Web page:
The report cites evidence that greenhouse gas emissions are much higher in Cambridgeshire and Peterborough than the UK averageARDFERN/WIKIMEDIA COMMONS

The Cambridgeshire and Peterborough Climate Commission have published their initial findings and recommendations following investigations into the climate risks facing the area.

The Commission, established in 2020, drew upon the findings of public surveys, research, and existing examples of good practice in the area and elsewhere.

The report finds that greenhouse gas emissions are approximately 25% higher per person in the Cambridgeshire and Peterborough area than the UK average.

It argues that “significant investment” in infrastructure of £700 million annually is needed in the region over the next decade in order to achieve a “just transition.”

Cambridge City Councillor Rosy Moore, Executive Councillor for Climate Change, Environment and City Centre, said: “We welcome the Commission’s report which brings new data and expert analysis to our understanding of how climate change is affecting Cambridgeshire and Peterborough.”

Meanwhile, the city council has released its climate change strategy for the next five years, including a proposal for a net-zero target for 2030. The plan outlines goals for the council to reduce direct carbon emissions from its buildings, business mileage, and vehicle fleet, to achieve net-zero carbon by 2030.

Proposed measures include installing heat pumps and additional solar panels at council leisure centres, shifting to low carbon heating in corporate buildings, and purchasing ultra-low emission vehicles for the council fleet.

The council plan also outlines a “vision” for the city of Cambridge to be net-zero by 2030, emphasising their plans to enact local leadership structures to push for this achievement.

The new strategy also covers changes to council homes, stating that the council is investing £2.5 million over the next three years to improve the efficiency of existing houses.

The council has committed to building 1,000 new homes to ambitious Passivhaus standards from 2021 onwards.

It further plans to implement measures that will support a shift to electric vehicles. This includes the installation of 21 electric charging points for taxis, alongside previously introduced regulations requiring all taxis to be Ultra Low Emission Vehicles (ULEVs) or zero-emissions vehicles by 2028.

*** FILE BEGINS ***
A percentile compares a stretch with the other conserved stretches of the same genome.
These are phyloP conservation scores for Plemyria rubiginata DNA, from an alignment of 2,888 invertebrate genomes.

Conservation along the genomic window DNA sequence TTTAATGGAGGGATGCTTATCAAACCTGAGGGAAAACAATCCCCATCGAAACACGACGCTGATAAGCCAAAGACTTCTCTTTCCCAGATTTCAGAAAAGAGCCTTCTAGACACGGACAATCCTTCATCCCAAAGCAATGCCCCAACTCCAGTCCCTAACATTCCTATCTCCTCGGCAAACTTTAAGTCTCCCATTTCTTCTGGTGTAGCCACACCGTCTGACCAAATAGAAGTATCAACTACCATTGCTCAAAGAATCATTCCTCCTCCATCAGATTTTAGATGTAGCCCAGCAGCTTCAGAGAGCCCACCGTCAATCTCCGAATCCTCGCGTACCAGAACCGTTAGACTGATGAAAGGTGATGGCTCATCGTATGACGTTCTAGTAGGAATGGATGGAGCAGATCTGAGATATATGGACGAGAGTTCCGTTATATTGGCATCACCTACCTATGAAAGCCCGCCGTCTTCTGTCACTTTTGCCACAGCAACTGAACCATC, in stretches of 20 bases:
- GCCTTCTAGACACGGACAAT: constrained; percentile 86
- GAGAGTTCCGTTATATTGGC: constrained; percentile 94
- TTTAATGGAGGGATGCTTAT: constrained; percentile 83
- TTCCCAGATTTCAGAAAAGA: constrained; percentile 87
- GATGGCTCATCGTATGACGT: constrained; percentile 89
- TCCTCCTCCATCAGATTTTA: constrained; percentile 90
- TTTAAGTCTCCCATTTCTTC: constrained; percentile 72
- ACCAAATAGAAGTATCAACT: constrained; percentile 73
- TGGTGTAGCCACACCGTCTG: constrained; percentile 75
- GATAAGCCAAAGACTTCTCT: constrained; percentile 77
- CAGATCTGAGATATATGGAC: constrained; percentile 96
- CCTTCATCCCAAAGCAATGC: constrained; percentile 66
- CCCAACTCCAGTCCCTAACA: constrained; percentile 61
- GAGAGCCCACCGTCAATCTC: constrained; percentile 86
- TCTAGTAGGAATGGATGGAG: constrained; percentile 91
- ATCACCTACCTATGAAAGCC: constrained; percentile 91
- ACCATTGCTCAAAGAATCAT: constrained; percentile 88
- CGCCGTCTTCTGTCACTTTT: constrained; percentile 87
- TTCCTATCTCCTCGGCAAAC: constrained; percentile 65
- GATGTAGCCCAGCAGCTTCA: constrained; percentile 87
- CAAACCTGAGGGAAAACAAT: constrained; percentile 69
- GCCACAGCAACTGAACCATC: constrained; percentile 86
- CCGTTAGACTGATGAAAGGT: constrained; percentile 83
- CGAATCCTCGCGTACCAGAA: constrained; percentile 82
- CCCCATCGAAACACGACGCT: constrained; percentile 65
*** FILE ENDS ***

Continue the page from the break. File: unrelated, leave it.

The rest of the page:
Councillor Rosy Moore, Executive Councillor for Climate Change, Environment and City Centre, said: “This new strategy sets an ambitious target for the Council’s direct emissions to be net-zero carbon by 2030, whilst maintaining vital services to the city. We plan to achieve this through further investment in low carbon solutions for our buildings and switching our fleet to electric vehicles and other low carbon alternatives.

“The strategy also shares a wider net-zero carbon vision for the city and sets out how the council will play its part in contributing to this, including setting high standards for new homes and buildings in the city, promoting sustainable food and a circular economy, and encouraging a shift to cycling, walking and low emissions vehicles.”


Mountain View

Cambridge City Council approves budget to facilitate green and inclusive recovery measures

Responding to the new strategy, Councillor Josh Matthews, Liberal Democrat Spokesperson on Climate Change, said: “Actions speak louder than words—and for years there have been warm words from the Council, but only token actions, and measurable failures.”

He continued: “The council has not reduced its gas consumption; emissions reduction mostly comes from the national grid’s decarbonisation; recent new council houses are being built to lower sustainability standards than before; and finally, this year, a lack of maintenance is forcing the council to lock in fossil fuel emissions by replacing a huge gas boiler in the Corn Exchange.”

Previous efforts to set a 2030 date to become carbon neutral, suggested by Liberal Democrat councillors, had been voted down by Labour administration when proclaiming a ‘Climate Emergency’ in Cambridge in 2019.

News of the climate change strategy is largely in line with previously published budget figures for the 2021-22 year. The budget outlined a focus on green measures and recovery, including increased funding for installing extra electrical vehicle charging points, and investment in carbon reduction measures at swimming pools, identified as the council’s most significant energy users.

Since the publication of the new climate change strategy last Tuesday (16/03), the council has won government funding for their planned emission reduction measures at leisure complexes. The council has secured £1.7m in funding from the Public Sector Decarbonisation Scheme to reduce carbon emissions at its two biggest leisure centres by 30%.

The government scheme funds will enable the installation of energy-efficient and carbon-saving technology at Parkside Pools and Abbey Leisure Complex. This will save an estimated 440 tonnes of carbon each year, meaning a 7.7% overall decrease in the council’s total emissions.